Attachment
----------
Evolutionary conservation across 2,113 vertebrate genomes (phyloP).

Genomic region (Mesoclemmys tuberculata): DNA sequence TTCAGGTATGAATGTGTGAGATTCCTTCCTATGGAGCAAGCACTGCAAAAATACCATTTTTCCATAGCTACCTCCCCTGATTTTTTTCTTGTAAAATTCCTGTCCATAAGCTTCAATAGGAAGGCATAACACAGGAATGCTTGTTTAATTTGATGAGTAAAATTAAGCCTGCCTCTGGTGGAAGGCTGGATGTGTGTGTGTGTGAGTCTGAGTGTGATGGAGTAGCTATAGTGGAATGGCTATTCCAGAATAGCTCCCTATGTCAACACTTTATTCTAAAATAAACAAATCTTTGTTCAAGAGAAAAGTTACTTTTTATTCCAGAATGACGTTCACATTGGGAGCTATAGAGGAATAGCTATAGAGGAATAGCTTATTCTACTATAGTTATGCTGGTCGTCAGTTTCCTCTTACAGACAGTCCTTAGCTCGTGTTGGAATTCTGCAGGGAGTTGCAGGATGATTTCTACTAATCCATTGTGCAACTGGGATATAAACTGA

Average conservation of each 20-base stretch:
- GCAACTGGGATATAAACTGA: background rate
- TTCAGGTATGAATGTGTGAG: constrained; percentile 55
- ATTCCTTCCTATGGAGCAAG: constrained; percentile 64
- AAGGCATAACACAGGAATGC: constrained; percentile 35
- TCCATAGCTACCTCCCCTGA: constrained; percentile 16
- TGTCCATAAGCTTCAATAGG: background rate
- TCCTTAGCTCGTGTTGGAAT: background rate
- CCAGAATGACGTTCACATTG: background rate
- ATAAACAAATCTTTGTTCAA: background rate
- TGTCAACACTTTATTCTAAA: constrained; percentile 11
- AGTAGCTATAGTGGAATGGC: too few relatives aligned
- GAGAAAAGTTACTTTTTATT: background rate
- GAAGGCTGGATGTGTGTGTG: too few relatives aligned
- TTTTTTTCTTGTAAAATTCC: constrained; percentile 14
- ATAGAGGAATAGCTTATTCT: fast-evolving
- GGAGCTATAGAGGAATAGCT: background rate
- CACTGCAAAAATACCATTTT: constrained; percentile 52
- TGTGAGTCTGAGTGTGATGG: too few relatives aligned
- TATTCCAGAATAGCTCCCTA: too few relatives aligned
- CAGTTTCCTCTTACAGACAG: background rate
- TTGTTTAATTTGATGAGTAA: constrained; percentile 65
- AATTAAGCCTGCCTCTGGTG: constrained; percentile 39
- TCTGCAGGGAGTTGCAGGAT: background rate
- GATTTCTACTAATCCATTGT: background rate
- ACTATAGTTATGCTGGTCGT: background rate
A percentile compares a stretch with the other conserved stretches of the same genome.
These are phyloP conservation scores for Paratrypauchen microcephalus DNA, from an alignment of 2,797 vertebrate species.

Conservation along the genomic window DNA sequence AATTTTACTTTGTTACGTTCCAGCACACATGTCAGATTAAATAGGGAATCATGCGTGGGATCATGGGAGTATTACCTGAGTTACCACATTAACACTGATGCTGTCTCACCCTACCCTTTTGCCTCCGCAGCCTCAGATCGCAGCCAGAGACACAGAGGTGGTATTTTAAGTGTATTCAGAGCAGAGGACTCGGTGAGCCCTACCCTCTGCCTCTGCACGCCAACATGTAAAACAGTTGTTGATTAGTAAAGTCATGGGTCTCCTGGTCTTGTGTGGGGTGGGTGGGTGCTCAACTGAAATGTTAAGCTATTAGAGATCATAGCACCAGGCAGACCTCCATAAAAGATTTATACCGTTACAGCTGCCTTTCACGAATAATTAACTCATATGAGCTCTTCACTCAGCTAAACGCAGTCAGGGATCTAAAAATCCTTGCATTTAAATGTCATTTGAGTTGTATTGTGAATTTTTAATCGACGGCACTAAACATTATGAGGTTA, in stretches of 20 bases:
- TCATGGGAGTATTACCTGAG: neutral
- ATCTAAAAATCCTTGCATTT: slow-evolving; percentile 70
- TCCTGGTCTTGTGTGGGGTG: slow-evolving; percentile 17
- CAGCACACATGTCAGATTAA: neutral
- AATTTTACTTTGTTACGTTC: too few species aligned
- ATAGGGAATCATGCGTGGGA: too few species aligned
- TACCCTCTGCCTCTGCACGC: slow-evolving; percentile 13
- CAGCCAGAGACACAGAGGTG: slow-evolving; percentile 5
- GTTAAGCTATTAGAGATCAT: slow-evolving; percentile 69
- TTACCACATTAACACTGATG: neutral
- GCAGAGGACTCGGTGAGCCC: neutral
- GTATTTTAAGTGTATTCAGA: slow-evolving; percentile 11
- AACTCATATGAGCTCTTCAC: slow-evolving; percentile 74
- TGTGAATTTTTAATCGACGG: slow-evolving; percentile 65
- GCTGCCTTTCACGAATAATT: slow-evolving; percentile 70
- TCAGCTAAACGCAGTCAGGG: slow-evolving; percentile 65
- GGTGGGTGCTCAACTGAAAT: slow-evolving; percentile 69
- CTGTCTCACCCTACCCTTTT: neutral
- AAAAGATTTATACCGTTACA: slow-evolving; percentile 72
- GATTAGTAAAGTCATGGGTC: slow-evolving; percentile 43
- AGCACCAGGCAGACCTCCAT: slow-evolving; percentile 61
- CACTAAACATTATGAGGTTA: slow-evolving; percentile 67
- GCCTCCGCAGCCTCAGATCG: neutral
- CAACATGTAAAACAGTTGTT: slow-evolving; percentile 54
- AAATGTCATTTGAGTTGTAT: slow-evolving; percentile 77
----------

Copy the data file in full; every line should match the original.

Evolutionary conservation across 2,113 vertebrate genomes (phyloP).

Genomic region (Mesoclemmys tuberculata): DNA sequence TTCAGGTATGAATGTGTGAGATTCCTTCCTATGGAGCAAGCACTGCAAAAATACCATTTTTCCATAGCTACCTCCCCTGATTTTTTTCTTGTAAAATTCCTGTCCATAAGCTTCAATAGGAAGGCATAACACAGGAATGCTTGTTTAATTTGATGAGTAAAATTAAGCCTGCCTCTGGTGGAAGGCTGGATGTGTGTGTGTGTGAGTCTGAGTGTGATGGAGTAGCTATAGTGGAATGGCTATTCCAGAATAGCTCCCTATGTCAACACTTTATTCTAAAATAAACAAATCTTTGTTCAAGAGAAAAGTTACTTTTTATTCCAGAATGACGTTCACATTGGGAGCTATAGAGGAATAGCTATAGAGGAATAGCTTATTCTACTATAGTTATGCTGGTCGTCAGTTTCCTCTTACAGACAGTCCTTAGCTCGTGTTGGAATTCTGCAGGGAGTTGCAGGATGATTTCTACTAATCCATTGTGCAACTGGGATATAAACTGA

Average conservation of each 20-base stretch:
- GCAACTGGGATATAAACTGA: background rate
- TTCAGGTATGAATGTGTGAG: constrained; percentile 55
- ATTCCTTCCTATGGAGCAAG: constrained; percentile 64
- AAGGCATAACACAGGAATGC: constrained; percentile 35
- TCCATAGCTACCTCCCCTGA: constrained; percentile 16
- TGTCCATAAGCTTCAATAGG: background rate
- TCCTTAGCTCGTGTTGGAAT: background rate
- CCAGAATGACGTTCACATTG: background rate
- ATAAACAAATCTTTGTTCAA: background rate
- TGTCAACACTTTATTCTAAA: constrained; percentile 11
- AGTAGCTATAGTGGAATGGC: too few relatives aligned
- GAGAAAAGTTACTTTTTATT: background rate
- GAAGGCTGGATGTGTGTGTG: too few relatives aligned
- TTTTTTTCTTGTAAAATTCC: constrained; percentile 14
- ATAGAGGAATAGCTTATTCT: fast-evolving
- GGAGCTATAGAGGAATAGCT: background rate
- CACTGCAAAAATACCATTTT: constrained; percentile 52
- TGTGAGTCTGAGTGTGATGG: too few relatives aligned
- TATTCCAGAATAGCTCCCTA: too few relatives aligned
- CAGTTTCCTCTTACAGACAG: background rate
- TTGTTTAATTTGATGAGTAA: constrained; percentile 65
- AATTAAGCCTGCCTCTGGTG: constrained; percentile 39
- TCTGCAGGGAGTTGCAGGAT: background rate
- GATTTCTACTAATCCATTGT: background rate
- ACTATAGTTATGCTGGTCGT: background rate
A percentile compares a stretch with the other conserved stretches of the same genome.
These are phyloP conservation scores for Paratrypauchen microcephalus DNA, from an alignment of 2,797 vertebrate species.

Conservation along the genomic window DNA sequence AATTTTACTTTGTTACGTTCCAGCACACATGTCAGATTAAATAGGGAATCATGCGTGGGATCATGGGAGTATTACCTGAGTTACCACATTAACACTGATGCTGTCTCACCCTACCCTTTTGCCTCCGCAGCCTCAGATCGCAGCCAGAGACACAGAGGTGGTATTTTAAGTGTATTCAGAGCAGAGGACTCGGTGAGCCCTACCCTCTGCCTCTGCACGCCAACATGTAAAACAGTTGTTGATTAGTAAAGTCATGGGTCTCCTGGTCTTGTGTGGGGTGGGTGGGTGCTCAACTGAAATGTTAAGCTATTAGAGATCATAGCACCAGGCAGACCTCCATAAAAGATTTATACCGTTACAGCTGCCTTTCACGAATAATTAACTCATATGAGCTCTTCACTCAGCTAAACGCAGTCAGGGATCTAAAAATCCTTGCATTTAAATGTCATTTGAGTTGTATTGTGAATTTTTAATCGACGGCACTAAACATTATGAGGTTA, in stretches of 20 bases:
- TCATGGGAGTATTACCTGAG: neutral
- ATCTAAAAATCCTTGCATTT: slow-evolving; percentile 70
- TCCTGGTCTTGTGTGGGGTG: slow-evolving; percentile 17
- CAGCACACATGTCAGATTAA: neutral
- AATTTTACTTTGTTACGTTC: too few species aligned
- ATAGGGAATCATGCGTGGGA: too few species aligned
- TACCCTCTGCCTCTGCACGC: slow-evolving; percentile 13
- CAGCCAGAGACACAGAGGTG: slow-evolving; percentile 5
- GTTAAGCTATTAGAGATCAT: slow-evolving; percentile 69
- TTACCACATTAACACTGATG: neutral
- GCAGAGGACTCGGTGAGCCC: neutral
- GTATTTTAAGTGTATTCAGA: slow-evolving; percentile 11
- AACTCATATGAGCTCTTCAC: slow-evolving; percentile 74
- TGTGAATTTTTAATCGACGG: slow-evolving; percentile 65
- GCTGCCTTTCACGAATAATT: slow-evolving; percentile 70
- TCAGCTAAACGCAGTCAGGG: slow-evolving; percentile 65
- GGTGGGTGCTCAACTGAAAT: slow-evolving; percentile 69
- CTGTCTCACCCTACCCTTTT: neutral
- AAAAGATTTATACCGTTACA: slow-evolving; percentile 72
- GATTAGTAAAGTCATGGGTC: slow-evolving; percentile 43
- AGCACCAGGCAGACCTCCAT: slow-evolving; percentile 61
- CACTAAACATTATGAGGTTA: slow-evolving; percentile 67
- GCCTCCGCAGCCTCAGATCG: neutral
- CAACATGTAAAACAGTTGTT: slow-evolving; percentile 54
- AAATGTCATTTGAGTTGTAT: slow-evolving; percentile 77